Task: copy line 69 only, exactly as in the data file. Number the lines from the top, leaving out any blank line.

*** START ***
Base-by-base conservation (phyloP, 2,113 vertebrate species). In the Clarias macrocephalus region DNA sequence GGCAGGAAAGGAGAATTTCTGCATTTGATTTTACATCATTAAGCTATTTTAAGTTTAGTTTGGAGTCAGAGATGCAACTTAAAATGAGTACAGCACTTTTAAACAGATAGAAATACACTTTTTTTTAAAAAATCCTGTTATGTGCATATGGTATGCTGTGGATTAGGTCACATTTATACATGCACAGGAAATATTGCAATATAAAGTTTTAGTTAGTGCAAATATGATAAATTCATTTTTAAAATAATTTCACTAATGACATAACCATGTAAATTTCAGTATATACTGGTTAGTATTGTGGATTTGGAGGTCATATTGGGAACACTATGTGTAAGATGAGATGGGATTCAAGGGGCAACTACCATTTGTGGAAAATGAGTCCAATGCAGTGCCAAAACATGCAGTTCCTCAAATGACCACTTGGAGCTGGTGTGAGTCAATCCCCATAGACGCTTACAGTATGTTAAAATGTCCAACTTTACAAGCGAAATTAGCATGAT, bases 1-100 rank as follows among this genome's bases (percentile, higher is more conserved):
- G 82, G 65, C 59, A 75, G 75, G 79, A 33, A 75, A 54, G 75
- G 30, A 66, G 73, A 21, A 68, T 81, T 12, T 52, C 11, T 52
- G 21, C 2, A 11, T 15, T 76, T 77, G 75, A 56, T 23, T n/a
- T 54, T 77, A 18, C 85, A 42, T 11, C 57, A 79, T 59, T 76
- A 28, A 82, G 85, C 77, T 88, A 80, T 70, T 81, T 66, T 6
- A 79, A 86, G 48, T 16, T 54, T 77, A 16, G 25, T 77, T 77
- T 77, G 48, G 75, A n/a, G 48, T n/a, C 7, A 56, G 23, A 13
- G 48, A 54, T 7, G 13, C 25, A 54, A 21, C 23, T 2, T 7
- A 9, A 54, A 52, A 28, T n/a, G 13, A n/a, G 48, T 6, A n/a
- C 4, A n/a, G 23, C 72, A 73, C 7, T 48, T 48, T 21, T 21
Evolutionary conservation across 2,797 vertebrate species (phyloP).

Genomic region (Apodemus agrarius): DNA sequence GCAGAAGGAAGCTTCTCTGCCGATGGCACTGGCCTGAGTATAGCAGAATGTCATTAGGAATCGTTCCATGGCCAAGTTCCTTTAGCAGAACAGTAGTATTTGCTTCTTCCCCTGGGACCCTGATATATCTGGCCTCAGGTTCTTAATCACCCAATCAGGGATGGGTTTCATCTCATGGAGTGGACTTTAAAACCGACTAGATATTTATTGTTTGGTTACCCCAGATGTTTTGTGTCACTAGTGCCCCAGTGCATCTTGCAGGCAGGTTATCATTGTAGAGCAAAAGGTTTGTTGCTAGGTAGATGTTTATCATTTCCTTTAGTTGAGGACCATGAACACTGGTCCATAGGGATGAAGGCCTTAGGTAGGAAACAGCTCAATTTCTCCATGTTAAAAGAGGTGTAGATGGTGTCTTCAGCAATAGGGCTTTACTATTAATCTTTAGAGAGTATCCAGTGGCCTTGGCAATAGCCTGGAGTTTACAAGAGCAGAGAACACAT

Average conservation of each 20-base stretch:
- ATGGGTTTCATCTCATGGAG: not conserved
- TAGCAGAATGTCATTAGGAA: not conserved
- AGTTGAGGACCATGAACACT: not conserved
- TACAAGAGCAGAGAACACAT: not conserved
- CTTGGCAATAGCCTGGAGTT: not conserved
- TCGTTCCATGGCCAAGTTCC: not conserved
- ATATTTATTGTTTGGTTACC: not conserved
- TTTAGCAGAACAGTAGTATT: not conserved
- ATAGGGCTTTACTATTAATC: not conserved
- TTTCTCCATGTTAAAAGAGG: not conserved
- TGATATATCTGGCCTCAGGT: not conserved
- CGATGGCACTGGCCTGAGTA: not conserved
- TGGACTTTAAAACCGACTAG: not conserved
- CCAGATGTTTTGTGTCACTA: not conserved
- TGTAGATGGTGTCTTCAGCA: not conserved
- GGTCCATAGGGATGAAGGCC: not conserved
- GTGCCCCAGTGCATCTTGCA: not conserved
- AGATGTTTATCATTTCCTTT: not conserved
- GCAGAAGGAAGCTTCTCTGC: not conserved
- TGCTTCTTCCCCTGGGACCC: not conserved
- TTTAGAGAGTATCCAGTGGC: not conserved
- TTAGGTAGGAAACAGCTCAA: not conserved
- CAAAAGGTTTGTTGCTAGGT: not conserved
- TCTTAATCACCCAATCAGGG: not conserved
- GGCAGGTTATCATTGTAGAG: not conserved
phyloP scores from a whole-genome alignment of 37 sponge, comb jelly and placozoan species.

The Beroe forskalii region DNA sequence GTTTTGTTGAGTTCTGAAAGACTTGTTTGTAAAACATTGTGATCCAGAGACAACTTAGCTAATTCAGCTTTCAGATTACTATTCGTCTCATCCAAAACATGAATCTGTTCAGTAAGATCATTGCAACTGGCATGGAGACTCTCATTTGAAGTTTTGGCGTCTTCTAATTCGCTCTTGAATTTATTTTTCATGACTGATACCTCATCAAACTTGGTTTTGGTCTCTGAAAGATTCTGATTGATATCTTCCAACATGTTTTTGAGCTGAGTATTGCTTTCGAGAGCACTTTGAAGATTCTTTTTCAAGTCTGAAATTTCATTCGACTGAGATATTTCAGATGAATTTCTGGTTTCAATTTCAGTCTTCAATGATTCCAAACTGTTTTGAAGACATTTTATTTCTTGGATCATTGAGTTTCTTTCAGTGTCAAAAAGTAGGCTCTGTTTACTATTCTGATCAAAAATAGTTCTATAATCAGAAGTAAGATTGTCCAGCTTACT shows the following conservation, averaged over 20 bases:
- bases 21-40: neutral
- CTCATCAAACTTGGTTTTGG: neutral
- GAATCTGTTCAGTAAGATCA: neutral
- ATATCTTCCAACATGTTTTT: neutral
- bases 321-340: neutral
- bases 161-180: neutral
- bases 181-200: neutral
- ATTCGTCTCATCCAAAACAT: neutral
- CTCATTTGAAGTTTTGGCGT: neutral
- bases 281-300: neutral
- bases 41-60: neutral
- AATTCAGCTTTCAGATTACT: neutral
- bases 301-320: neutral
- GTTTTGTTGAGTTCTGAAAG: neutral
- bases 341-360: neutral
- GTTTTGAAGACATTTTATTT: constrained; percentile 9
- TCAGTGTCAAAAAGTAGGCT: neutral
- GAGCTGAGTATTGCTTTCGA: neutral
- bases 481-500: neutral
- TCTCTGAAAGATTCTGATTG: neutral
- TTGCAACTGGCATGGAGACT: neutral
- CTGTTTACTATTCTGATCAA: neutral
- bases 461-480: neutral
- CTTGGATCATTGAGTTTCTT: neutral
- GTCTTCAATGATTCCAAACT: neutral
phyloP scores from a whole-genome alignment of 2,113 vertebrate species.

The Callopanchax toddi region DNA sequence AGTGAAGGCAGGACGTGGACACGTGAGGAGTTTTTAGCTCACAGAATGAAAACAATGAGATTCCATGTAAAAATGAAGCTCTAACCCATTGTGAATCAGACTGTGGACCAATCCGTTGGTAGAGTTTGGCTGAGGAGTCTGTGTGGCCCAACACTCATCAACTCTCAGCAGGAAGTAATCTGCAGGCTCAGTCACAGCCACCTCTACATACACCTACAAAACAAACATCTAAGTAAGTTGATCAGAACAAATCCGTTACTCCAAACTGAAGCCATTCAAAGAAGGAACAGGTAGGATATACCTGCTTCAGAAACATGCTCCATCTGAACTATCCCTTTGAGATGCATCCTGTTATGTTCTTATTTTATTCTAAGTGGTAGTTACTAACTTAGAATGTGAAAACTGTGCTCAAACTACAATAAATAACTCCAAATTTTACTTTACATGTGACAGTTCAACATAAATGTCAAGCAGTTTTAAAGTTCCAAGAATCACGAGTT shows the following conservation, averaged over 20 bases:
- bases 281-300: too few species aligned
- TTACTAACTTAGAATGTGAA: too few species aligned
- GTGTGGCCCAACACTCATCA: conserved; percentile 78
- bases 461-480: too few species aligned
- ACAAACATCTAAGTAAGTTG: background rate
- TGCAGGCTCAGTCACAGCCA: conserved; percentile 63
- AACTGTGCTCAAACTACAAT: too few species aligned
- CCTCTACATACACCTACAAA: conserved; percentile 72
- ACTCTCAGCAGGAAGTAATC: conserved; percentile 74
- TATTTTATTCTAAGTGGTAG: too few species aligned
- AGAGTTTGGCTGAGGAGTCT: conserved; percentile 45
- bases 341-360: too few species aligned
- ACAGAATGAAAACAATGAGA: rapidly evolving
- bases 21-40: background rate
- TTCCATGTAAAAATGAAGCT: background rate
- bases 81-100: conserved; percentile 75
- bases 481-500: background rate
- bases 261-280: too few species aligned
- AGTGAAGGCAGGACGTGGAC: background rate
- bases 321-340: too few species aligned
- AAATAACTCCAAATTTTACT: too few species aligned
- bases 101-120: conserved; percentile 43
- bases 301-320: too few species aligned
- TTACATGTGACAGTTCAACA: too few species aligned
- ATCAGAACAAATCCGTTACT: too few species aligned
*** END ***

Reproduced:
- bases 281-300: too few species aligned